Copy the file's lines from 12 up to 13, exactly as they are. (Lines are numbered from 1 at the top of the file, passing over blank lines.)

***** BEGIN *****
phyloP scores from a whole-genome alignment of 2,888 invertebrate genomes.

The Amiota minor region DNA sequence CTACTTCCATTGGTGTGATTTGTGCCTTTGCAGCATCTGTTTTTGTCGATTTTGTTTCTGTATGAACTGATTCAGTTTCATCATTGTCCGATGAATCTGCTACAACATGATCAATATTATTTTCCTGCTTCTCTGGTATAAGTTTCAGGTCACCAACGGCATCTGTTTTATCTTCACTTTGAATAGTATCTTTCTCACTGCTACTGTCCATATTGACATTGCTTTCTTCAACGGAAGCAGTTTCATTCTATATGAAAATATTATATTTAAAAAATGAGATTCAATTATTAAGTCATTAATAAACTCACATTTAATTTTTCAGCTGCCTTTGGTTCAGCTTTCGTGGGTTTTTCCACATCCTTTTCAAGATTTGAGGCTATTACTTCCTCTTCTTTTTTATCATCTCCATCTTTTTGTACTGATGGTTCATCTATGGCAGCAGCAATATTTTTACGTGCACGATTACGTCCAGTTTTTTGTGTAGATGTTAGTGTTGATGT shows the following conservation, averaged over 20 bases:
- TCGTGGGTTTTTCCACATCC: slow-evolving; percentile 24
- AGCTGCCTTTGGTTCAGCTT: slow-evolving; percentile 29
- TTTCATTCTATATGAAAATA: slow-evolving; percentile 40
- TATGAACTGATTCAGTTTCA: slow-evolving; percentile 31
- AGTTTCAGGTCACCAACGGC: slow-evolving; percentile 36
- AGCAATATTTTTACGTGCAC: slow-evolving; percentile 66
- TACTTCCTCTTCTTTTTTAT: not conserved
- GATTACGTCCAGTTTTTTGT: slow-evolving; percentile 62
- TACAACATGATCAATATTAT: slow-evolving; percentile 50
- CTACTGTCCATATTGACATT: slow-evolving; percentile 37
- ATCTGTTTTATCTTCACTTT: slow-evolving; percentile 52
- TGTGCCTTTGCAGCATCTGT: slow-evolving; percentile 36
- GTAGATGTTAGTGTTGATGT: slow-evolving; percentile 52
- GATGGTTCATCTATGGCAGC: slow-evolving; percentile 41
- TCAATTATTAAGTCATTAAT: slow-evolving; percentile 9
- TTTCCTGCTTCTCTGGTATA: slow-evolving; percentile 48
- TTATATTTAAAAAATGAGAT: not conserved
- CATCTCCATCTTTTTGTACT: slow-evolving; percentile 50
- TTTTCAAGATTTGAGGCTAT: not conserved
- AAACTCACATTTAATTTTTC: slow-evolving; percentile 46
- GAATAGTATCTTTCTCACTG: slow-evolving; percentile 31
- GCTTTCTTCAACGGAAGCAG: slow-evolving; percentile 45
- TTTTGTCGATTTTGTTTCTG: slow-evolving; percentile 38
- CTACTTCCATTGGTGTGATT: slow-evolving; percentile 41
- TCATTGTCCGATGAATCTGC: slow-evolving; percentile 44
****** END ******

- CTACTGTCCATATTGACATT: slow-evolving; percentile 37
- ATCTGTTTTATCTTCACTTT: slow-evolving; percentile 52